When Golnesa "GG" Gharachedaghi was diagnosed with rheumatoid arthritis in 2010, she brushed it off – after all, how serious could an illness she’d never heard of be?
As it turns out, very – and now, six years later, no one knows that better than the Shahs of Sunset star herself, who for the last nine months has been undergoing a combination of infusion and chemotherapy to treat the auto-immune disease – a chronic inflammatory disorder that largely affects the joints as the immune system mistakenly attacks the body’s tissues.
“It’s very confusing when you’ve never heard of a disease before and all of a sudden you’re supposed to in one second accept that you have it,” Gharachedaghi tells PEOPLE in an exclusive interview. “I can’t lift things the way a 35-year-old should be lifting things. I can’t hold my phone for long periods of times without my hands going numb or shaking. I can’t sit in the car for too long.”
“You’re tired all the time,” she adds. “It doesn’t matter how much you sleep – you’re always tired.”
For years, Gharachedaghi says she was “in denial” about her illness and what she needed to do to treat it. But finally, in 2015, after trying every other form of treatment possible to no avail, the Bravo star was forced to accept that she would have to undergo chemotherapy – and that’s when things got even tougher.
“I wasn’t mentally ready for it,” she says. “I turned to the bottle for pain and mental management. I was drinking a lot. And when I say ‘a lot,’ I mean I was literally waking up in the morning and downing a bottle of vodka … I just wanted to numb out.”
“I would just drink and drink until I couldn’t feel my body,” she continues. “Because you know, when we drink, it’s like we can do anything – we’re invincible. So I was dancing on tables and then I would wake up the next day and not be able to walk for the whole day. But those moments felt so good to me when I was in them that the following day didn’t matter. I just wanted to feel that numbness again.”
Gharachedaghi, who has previously struggled with drug abuse but is 11 years clean, says after some time, she began to notice a worryingly familiar and “very scary” pattern.
“It became obvious that it was a problem,” she says, explaining that she eventually checked herself into a treatment center earlier this year. “I just wanted to be able to cope without using alcohol.”
“The spiritual retreat really changed me,” Gharachedaghi says, who completed the retreat about five weeks ago. “You’re out in the wilderness, you just meditate from morning ’til night, you do spiritual counseling, you do a lot of self-work.”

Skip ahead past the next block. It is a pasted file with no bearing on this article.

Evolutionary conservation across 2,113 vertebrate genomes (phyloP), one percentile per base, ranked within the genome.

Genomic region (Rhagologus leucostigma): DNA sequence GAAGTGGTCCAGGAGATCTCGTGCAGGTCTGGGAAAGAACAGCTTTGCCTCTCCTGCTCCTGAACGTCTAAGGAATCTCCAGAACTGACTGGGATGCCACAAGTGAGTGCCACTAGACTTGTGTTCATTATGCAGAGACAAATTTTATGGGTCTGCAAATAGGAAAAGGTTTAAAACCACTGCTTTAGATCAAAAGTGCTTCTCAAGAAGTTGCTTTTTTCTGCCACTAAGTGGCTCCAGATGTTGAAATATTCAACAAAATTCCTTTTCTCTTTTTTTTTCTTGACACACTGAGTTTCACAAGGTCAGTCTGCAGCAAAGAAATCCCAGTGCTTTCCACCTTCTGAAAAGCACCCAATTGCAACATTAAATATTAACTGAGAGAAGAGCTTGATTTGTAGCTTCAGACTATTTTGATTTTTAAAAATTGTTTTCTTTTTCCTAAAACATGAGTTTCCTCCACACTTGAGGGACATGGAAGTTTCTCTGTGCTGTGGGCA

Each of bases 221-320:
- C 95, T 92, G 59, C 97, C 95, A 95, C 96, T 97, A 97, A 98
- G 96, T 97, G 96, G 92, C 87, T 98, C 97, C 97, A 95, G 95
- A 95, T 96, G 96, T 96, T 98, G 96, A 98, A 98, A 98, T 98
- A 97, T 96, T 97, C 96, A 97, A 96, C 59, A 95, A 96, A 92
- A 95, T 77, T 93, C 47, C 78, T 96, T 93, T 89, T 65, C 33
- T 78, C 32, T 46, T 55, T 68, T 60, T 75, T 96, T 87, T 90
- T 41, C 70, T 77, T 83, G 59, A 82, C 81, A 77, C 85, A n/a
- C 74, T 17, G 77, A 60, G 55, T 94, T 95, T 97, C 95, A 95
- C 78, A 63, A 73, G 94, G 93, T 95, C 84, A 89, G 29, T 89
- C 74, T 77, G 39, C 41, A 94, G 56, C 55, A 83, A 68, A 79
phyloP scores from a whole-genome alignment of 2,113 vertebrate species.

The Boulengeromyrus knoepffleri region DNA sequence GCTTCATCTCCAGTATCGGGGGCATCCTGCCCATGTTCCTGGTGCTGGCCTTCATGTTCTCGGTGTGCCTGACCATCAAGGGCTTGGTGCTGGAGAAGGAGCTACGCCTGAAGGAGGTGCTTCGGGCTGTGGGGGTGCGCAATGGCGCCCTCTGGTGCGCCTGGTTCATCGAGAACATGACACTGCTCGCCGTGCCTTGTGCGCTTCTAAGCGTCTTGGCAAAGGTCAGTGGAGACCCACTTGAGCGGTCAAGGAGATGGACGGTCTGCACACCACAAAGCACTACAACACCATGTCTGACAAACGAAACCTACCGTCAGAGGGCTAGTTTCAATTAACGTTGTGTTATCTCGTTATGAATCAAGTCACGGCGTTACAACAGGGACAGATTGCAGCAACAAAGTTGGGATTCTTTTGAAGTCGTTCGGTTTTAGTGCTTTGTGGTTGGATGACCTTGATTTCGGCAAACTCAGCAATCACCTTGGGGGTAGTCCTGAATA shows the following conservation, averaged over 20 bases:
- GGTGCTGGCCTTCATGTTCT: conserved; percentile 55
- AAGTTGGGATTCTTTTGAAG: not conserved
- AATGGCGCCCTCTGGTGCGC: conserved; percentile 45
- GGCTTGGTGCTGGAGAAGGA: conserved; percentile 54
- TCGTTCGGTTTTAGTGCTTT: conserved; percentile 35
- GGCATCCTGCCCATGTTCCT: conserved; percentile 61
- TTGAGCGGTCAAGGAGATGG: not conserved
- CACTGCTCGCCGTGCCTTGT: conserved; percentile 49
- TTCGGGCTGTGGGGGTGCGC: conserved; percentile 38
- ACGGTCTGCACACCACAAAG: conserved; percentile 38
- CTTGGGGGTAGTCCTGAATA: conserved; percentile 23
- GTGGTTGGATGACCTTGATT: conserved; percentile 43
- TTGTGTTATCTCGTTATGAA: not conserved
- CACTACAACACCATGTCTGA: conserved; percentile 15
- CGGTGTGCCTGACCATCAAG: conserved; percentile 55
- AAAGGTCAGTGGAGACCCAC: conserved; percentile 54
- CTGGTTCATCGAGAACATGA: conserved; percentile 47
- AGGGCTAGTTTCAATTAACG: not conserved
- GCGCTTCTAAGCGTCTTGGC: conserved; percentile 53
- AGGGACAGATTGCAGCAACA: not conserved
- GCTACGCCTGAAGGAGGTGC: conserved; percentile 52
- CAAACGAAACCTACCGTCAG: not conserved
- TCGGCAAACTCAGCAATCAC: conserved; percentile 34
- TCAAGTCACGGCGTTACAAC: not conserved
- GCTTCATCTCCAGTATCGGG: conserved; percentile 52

“It’s all about cleansing the liver and the soul,” she adds. “I’m learning different ways of living. It’s a different lifestyle. It’s been an amazing transition for me.”
And now that’s she’s started her weekly chemotherapy treatments, the reality star says “physically, it’s more okay than I thought it was going to be.”
“I have a lot of weave in my hair,” she adds with a laugh. “I try not to pay attention to what’s falling out – I’ll just get more weave put in.”
And despite her Shahs costars constantly calling her diagnosis into question being a major plot line on this season of the show, Gharachedaghi says she’s learned to see the silver lining in their “pathetic” doubts.
“I should be grateful to these people. They gave more attention to RA! Now more people know what RA is, they’re Googling it,” she says. “Like, wow, this disease that so many people have never heard of is now getting so much attention. That’s amazing.”
As for why they doubted her in the first place? Gharachedaghi chalks it up to a desire to stir the pot.
“This disease is something they’ve known from day one that I’ve had, and all of a sudden, the more and more attention I was getting – that’s where it started. They wanted their storyline to jump in on it,” she says. “The issue was – and is an ongoing pattern season after season – whenever Reza [Farahan] goes against someone, he takes all his puppets along with him. So right now, because the mustache is against me, the others kind of wag their tails, like bitches.”
But don’t expect her to fight back – at least, not the way she used to.
“I mean, don’t get me wrong – that fire is still inside of me, and the fire will definitely show up when it needs to, but let’s just say I’ve buried the knives,” she says. “If a situation ever occurs, I know now how to use my words instead of my fists.”
Shahs of Sunset airs Sundays (9 p.m. ET) on Bravo.